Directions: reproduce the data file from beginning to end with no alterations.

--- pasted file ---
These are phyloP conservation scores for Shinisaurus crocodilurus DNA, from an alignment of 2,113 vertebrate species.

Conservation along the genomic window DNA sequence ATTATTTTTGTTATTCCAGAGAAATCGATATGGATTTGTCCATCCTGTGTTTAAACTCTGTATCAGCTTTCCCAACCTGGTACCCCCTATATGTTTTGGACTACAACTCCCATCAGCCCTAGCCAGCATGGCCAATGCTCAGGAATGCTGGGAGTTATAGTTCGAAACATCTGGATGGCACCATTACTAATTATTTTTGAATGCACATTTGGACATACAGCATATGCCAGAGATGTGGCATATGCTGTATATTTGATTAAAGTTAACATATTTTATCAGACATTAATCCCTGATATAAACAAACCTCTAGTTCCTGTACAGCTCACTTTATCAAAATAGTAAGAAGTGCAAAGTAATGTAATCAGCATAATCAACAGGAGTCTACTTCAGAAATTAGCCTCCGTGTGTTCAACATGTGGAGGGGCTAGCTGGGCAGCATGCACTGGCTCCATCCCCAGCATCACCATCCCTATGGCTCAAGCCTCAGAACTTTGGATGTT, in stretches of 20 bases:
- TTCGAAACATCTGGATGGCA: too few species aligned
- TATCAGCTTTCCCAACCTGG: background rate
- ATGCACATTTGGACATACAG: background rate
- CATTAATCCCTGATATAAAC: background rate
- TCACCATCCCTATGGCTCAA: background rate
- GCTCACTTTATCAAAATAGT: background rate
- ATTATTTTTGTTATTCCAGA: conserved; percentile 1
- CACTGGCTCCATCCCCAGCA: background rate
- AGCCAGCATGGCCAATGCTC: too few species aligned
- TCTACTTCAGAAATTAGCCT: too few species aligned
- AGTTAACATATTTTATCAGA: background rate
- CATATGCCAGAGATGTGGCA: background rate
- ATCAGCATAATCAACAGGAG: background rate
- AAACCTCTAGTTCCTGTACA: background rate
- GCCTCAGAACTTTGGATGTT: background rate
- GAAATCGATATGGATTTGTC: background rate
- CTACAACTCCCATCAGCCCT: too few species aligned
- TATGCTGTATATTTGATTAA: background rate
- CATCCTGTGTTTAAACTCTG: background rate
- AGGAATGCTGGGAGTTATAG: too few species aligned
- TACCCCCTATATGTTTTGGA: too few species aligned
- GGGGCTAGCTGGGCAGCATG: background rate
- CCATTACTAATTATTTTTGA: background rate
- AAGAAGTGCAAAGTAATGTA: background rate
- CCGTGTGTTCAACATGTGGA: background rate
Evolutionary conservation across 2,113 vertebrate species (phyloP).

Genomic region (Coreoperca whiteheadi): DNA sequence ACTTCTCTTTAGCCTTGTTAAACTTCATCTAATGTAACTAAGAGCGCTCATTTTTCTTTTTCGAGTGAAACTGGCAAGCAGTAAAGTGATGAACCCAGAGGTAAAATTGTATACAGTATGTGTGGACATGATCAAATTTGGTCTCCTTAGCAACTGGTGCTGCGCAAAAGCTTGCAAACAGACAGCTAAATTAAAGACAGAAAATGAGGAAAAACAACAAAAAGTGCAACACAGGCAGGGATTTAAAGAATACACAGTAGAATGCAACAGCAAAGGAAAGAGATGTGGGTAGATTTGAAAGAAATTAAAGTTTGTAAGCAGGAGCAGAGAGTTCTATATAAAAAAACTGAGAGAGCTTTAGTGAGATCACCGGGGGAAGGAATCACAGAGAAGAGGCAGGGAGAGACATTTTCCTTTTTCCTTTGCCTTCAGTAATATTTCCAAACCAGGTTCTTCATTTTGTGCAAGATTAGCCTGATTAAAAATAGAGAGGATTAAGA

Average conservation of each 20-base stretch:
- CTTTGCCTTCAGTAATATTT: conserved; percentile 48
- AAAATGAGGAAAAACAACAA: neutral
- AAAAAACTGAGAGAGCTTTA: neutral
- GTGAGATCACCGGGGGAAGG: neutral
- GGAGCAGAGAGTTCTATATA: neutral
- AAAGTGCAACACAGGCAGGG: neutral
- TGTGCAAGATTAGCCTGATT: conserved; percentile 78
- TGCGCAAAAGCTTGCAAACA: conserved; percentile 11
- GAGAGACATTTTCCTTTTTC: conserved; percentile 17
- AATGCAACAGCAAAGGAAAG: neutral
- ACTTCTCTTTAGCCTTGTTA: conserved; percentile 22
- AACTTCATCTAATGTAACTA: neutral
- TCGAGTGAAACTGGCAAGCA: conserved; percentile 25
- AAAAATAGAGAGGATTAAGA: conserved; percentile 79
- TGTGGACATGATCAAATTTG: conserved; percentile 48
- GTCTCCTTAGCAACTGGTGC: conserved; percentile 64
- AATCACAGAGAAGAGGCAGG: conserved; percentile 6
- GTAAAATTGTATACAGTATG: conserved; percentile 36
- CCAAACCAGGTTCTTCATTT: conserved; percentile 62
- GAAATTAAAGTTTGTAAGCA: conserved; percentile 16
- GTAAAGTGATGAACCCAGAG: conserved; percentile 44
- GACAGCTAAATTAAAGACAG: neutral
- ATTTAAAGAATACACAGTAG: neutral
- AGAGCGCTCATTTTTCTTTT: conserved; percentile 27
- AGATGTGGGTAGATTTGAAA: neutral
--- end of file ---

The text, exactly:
These are phyloP conservation scores for Shinisaurus crocodilurus DNA, from an alignment of 2,113 vertebrate species.

Conservation along the genomic window DNA sequence ATTATTTTTGTTATTCCAGAGAAATCGATATGGATTTGTCCATCCTGTGTTTAAACTCTGTATCAGCTTTCCCAACCTGGTACCCCCTATATGTTTTGGACTACAACTCCCATCAGCCCTAGCCAGCATGGCCAATGCTCAGGAATGCTGGGAGTTATAGTTCGAAACATCTGGATGGCACCATTACTAATTATTTTTGAATGCACATTTGGACATACAGCATATGCCAGAGATGTGGCATATGCTGTATATTTGATTAAAGTTAACATATTTTATCAGACATTAATCCCTGATATAAACAAACCTCTAGTTCCTGTACAGCTCACTTTATCAAAATAGTAAGAAGTGCAAAGTAATGTAATCAGCATAATCAACAGGAGTCTACTTCAGAAATTAGCCTCCGTGTGTTCAACATGTGGAGGGGCTAGCTGGGCAGCATGCACTGGCTCCATCCCCAGCATCACCATCCCTATGGCTCAAGCCTCAGAACTTTGGATGTT, in stretches of 20 bases:
- TTCGAAACATCTGGATGGCA: too few species aligned
- TATCAGCTTTCCCAACCTGG: background rate
- ATGCACATTTGGACATACAG: background rate
- CATTAATCCCTGATATAAAC: background rate
- TCACCATCCCTATGGCTCAA: background rate
- GCTCACTTTATCAAAATAGT: background rate
- ATTATTTTTGTTATTCCAGA: conserved; percentile 1
- CACTGGCTCCATCCCCAGCA: background rate
- AGCCAGCATGGCCAATGCTC: too few species aligned
- TCTACTTCAGAAATTAGCCT: too few species aligned
- AGTTAACATATTTTATCAGA: background rate
- CATATGCCAGAGATGTGGCA: background rate
- ATCAGCATAATCAACAGGAG: background rate
- AAACCTCTAGTTCCTGTACA: background rate
- GCCTCAGAACTTTGGATGTT: background rate
- GAAATCGATATGGATTTGTC: background rate
- CTACAACTCCCATCAGCCCT: too few species aligned
- TATGCTGTATATTTGATTAA: background rate
- CATCCTGTGTTTAAACTCTG: background rate
- AGGAATGCTGGGAGTTATAG: too few species aligned
- TACCCCCTATATGTTTTGGA: too few species aligned
- GGGGCTAGCTGGGCAGCATG: background rate
- CCATTACTAATTATTTTTGA: background rate
- AAGAAGTGCAAAGTAATGTA: background rate
- CCGTGTGTTCAACATGTGGA: background rate
Evolutionary conservation across 2,113 vertebrate species (phyloP).

Genomic region (Coreoperca whiteheadi): DNA sequence ACTTCTCTTTAGCCTTGTTAAACTTCATCTAATGTAACTAAGAGCGCTCATTTTTCTTTTTCGAGTGAAACTGGCAAGCAGTAAAGTGATGAACCCAGAGGTAAAATTGTATACAGTATGTGTGGACATGATCAAATTTGGTCTCCTTAGCAACTGGTGCTGCGCAAAAGCTTGCAAACAGACAGCTAAATTAAAGACAGAAAATGAGGAAAAACAACAAAAAGTGCAACACAGGCAGGGATTTAAAGAATACACAGTAGAATGCAACAGCAAAGGAAAGAGATGTGGGTAGATTTGAAAGAAATTAAAGTTTGTAAGCAGGAGCAGAGAGTTCTATATAAAAAAACTGAGAGAGCTTTAGTGAGATCACCGGGGGAAGGAATCACAGAGAAGAGGCAGGGAGAGACATTTTCCTTTTTCCTTTGCCTTCAGTAATATTTCCAAACCAGGTTCTTCATTTTGTGCAAGATTAGCCTGATTAAAAATAGAGAGGATTAAGA

Average conservation of each 20-base stretch:
- CTTTGCCTTCAGTAATATTT: conserved; percentile 48
- AAAATGAGGAAAAACAACAA: neutral
- AAAAAACTGAGAGAGCTTTA: neutral
- GTGAGATCACCGGGGGAAGG: neutral
- GGAGCAGAGAGTTCTATATA: neutral
- AAAGTGCAACACAGGCAGGG: neutral
- TGTGCAAGATTAGCCTGATT: conserved; percentile 78
- TGCGCAAAAGCTTGCAAACA: conserved; percentile 11
- GAGAGACATTTTCCTTTTTC: conserved; percentile 17
- AATGCAACAGCAAAGGAAAG: neutral
- ACTTCTCTTTAGCCTTGTTA: conserved; percentile 22
- AACTTCATCTAATGTAACTA: neutral
- TCGAGTGAAACTGGCAAGCA: conserved; percentile 25
- AAAAATAGAGAGGATTAAGA: conserved; percentile 79
- TGTGGACATGATCAAATTTG: conserved; percentile 48
- GTCTCCTTAGCAACTGGTGC: conserved; percentile 64
- AATCACAGAGAAGAGGCAGG: conserved; percentile 6
- GTAAAATTGTATACAGTATG: conserved; percentile 36
- CCAAACCAGGTTCTTCATTT: conserved; percentile 62
- GAAATTAAAGTTTGTAAGCA: conserved; percentile 16
- GTAAAGTGATGAACCCAGAG: conserved; percentile 44
- GACAGCTAAATTAAAGACAG: neutral
- ATTTAAAGAATACACAGTAG: neutral
- AGAGCGCTCATTTTTCTTTT: conserved; percentile 27
- AGATGTGGGTAGATTTGAAA: neutral